STEM camp opens world of math and science for Osceola County students
By Tiffanie Reynolds
Spending a week learning about the properties, functions and roles of water doesn’t sound like the typical summer camp.
News-Gazette Photo/Marc Clery
From left, Nicole Burroughs,11, Madison Adams,13, and Ellie Ruiz,11, construct a contraption to hold water during Discovery Education STEM camp at Neptune Middle School near St. Cloud on Monday.
But for Bryana Guzman, incoming sixth grader at Denn John Middle School, it’s the perfect opportunity to explore her passion
“We were just having fun with our contraption,” said Guzman, referring to a water relay race she just finished. “And it’s just fun. Meeting new people, trying new things.”
She is one of 40 middle-school boys and girls at Neptune Middle School for Discovery Education’s STEM camp. Split into Neptune on the east side of Osceola County and Parkway Middle School on the west side of the county, the camp targets students who show a potential for science and math and introduces them to possible career opportunities in those fields.
This is the fourth year for the camp and the first year the district decided to split workgroups between boys and girls. It also extended the camp to include ESOL students.
Parkway Middle School holds 60 students for the camp, a group of 20 girls, 20 boys and 20 students in the ESOL program. Including ESOL (English as a Second Language) students gives them a comfortable environment to participate in the same activities that other students in the camp are working on. By the end of the week, students at both schools will get together and compare the different ways groups reached their conclusions on their water projects.
“They’re the students on the cusp. We want to give them a push of why they want to do math and why they want to learn science and what careers they can have, and to make education a little bit more important to them. To just open up worlds that they wouldn’t be exposed to normally,” said Anna Marie Greller, eighth grade algebra I honors teacher, math coach and department chair of Neptune Middle School.
Throughout the school year, science and math departments across the county collaborate with each other and Discovery Education to select a theme for the camp. Discovery Education provides the district with theme options and trains teachers moderating the camp in strategies to demonstrate the functions of math and science in those themes. On top of group projects, students in the camp participate in a career center where they see how STEM fields impacts the world around them and which careers best match their individual interests.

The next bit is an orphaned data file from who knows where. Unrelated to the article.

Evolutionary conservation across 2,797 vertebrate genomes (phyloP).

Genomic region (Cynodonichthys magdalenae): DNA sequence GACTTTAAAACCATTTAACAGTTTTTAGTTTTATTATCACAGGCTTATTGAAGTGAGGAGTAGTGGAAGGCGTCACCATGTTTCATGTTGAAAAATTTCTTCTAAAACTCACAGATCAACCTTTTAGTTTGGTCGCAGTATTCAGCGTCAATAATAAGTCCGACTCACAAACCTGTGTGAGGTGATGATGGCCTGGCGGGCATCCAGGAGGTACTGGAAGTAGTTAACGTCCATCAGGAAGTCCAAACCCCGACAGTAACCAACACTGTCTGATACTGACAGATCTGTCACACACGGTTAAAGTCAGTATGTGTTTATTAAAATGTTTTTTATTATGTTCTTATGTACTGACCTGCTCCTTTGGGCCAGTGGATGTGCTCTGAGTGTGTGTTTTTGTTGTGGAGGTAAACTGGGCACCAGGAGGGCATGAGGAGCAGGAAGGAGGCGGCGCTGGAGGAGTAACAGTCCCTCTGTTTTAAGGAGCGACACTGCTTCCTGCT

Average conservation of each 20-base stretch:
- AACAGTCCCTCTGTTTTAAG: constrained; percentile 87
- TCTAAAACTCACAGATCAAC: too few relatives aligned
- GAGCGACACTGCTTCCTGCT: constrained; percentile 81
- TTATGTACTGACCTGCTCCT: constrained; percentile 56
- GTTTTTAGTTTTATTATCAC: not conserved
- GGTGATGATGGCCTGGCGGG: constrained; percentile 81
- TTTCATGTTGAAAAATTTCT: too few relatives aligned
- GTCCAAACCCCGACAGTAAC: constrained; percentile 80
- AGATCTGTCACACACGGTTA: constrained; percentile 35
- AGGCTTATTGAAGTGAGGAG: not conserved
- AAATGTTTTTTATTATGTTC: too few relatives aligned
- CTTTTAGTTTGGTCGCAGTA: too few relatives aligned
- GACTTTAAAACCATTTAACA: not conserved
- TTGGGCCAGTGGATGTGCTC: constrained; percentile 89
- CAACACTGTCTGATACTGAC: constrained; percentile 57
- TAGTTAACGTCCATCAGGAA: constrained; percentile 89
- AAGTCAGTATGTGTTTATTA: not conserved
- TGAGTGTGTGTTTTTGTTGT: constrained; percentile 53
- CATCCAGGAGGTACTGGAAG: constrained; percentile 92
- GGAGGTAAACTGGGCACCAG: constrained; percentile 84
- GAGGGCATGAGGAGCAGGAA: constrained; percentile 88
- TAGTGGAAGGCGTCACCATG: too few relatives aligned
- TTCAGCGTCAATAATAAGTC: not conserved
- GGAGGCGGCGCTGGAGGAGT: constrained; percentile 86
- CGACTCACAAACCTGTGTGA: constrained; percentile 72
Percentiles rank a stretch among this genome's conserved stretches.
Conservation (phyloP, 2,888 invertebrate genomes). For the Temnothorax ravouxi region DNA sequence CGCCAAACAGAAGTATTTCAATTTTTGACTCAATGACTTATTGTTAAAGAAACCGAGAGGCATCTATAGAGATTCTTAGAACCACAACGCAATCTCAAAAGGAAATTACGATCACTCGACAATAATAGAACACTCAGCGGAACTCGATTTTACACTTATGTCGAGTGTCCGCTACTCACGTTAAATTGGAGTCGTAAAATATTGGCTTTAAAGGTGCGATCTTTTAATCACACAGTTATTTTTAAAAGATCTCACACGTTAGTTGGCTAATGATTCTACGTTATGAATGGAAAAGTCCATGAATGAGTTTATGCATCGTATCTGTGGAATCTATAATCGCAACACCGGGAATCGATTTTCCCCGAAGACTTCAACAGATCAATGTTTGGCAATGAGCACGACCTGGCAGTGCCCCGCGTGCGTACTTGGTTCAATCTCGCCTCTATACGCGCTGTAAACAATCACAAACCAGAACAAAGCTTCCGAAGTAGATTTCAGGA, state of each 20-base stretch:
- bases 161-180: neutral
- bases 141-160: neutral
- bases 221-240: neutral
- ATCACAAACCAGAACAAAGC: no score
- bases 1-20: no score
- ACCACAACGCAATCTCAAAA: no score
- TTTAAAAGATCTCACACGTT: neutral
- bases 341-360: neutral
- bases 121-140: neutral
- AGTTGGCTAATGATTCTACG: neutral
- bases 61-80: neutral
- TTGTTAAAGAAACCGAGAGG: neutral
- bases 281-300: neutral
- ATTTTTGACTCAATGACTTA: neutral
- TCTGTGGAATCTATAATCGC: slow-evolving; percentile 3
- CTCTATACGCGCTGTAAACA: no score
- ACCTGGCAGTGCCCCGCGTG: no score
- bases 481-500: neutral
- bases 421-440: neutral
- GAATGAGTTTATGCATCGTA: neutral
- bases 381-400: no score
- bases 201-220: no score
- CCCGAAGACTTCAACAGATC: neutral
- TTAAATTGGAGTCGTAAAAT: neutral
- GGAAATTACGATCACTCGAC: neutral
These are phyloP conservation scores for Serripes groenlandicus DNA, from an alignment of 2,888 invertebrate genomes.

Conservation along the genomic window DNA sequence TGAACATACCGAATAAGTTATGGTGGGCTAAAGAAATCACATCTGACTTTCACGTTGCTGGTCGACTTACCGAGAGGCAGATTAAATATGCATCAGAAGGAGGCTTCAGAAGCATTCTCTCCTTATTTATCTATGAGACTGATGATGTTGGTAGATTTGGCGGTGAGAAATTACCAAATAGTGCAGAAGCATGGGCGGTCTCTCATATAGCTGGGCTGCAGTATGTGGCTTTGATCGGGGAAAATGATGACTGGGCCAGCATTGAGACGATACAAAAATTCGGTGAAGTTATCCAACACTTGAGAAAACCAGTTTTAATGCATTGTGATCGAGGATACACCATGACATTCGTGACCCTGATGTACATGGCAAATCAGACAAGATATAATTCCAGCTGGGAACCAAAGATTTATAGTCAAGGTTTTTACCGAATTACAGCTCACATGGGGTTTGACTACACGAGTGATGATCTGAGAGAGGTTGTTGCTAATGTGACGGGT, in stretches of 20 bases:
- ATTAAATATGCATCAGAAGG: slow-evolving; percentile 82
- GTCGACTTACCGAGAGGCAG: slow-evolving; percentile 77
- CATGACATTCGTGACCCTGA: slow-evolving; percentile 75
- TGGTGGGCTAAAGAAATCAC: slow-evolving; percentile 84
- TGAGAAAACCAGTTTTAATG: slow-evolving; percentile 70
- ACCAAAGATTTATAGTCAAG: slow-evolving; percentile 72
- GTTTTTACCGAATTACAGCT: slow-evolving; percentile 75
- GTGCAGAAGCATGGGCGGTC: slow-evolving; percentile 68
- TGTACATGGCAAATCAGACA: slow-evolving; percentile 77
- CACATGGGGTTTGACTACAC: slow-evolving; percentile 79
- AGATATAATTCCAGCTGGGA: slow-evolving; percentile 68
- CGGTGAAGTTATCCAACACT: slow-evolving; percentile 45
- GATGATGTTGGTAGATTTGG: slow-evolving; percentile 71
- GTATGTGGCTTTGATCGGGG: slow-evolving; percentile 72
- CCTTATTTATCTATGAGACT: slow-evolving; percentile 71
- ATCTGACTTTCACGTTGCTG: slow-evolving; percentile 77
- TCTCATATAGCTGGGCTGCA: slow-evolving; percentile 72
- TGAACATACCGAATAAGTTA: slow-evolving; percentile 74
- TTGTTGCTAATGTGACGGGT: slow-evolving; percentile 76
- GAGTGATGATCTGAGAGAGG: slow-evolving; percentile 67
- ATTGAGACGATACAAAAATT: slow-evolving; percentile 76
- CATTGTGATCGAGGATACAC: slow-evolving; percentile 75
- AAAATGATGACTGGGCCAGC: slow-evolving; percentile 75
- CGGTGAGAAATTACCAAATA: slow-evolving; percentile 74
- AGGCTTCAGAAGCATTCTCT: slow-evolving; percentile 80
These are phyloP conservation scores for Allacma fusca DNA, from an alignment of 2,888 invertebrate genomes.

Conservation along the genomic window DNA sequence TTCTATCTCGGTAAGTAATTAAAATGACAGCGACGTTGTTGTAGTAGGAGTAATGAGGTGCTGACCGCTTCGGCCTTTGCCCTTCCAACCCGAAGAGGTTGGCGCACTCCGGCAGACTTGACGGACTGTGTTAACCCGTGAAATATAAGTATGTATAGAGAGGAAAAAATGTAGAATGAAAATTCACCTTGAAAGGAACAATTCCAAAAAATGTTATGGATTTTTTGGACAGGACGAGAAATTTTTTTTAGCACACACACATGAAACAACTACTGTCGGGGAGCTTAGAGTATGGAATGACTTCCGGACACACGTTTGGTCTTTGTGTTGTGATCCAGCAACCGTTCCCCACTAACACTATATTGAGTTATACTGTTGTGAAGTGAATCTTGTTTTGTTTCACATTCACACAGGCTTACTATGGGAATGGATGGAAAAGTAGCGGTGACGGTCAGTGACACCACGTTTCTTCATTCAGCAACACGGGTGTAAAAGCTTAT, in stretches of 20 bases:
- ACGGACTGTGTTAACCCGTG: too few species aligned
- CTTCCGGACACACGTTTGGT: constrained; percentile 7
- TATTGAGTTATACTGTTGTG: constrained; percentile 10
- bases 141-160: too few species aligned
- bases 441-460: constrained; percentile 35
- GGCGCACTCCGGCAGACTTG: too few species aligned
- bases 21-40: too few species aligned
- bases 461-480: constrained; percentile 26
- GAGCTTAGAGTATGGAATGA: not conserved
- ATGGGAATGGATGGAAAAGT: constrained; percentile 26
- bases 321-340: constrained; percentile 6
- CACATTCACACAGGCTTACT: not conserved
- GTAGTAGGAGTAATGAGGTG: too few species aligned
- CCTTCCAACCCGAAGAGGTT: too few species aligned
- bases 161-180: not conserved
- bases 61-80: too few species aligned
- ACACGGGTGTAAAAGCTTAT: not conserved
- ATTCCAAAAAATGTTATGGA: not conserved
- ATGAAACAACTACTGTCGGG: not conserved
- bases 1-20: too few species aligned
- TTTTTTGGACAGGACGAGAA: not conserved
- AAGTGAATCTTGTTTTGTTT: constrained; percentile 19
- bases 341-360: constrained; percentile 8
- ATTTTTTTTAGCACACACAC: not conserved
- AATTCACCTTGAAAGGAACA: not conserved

Started four years ago as a way to target and encourage more students to pursue STEM careers after high school, Greller said that she has seen a positive change in campers after a week of STEM camp. She said that students who attended the camp leave more focused in school and have a better idea of where they want to go after high school. They are more involved in their own education and planning, she said. Discovery Education Professional Development Specialist Kristina Spencer, who works with Greller and other district teachers with the camp, said that she also sees a positive change with students in the
camp every year.
“The best part to me is watching the students. You give them this material and say create a contraption. There’s no rhyme, reason, parameters given,” said Spencer. “First they kind of stare at it, then all of a sudden they get into rich, deep conversations about creating it and the engineering behind it, and really going into that essence that it’s okay to try something and it not work the first time, and recreating it and building it and using the science and the math that they know.”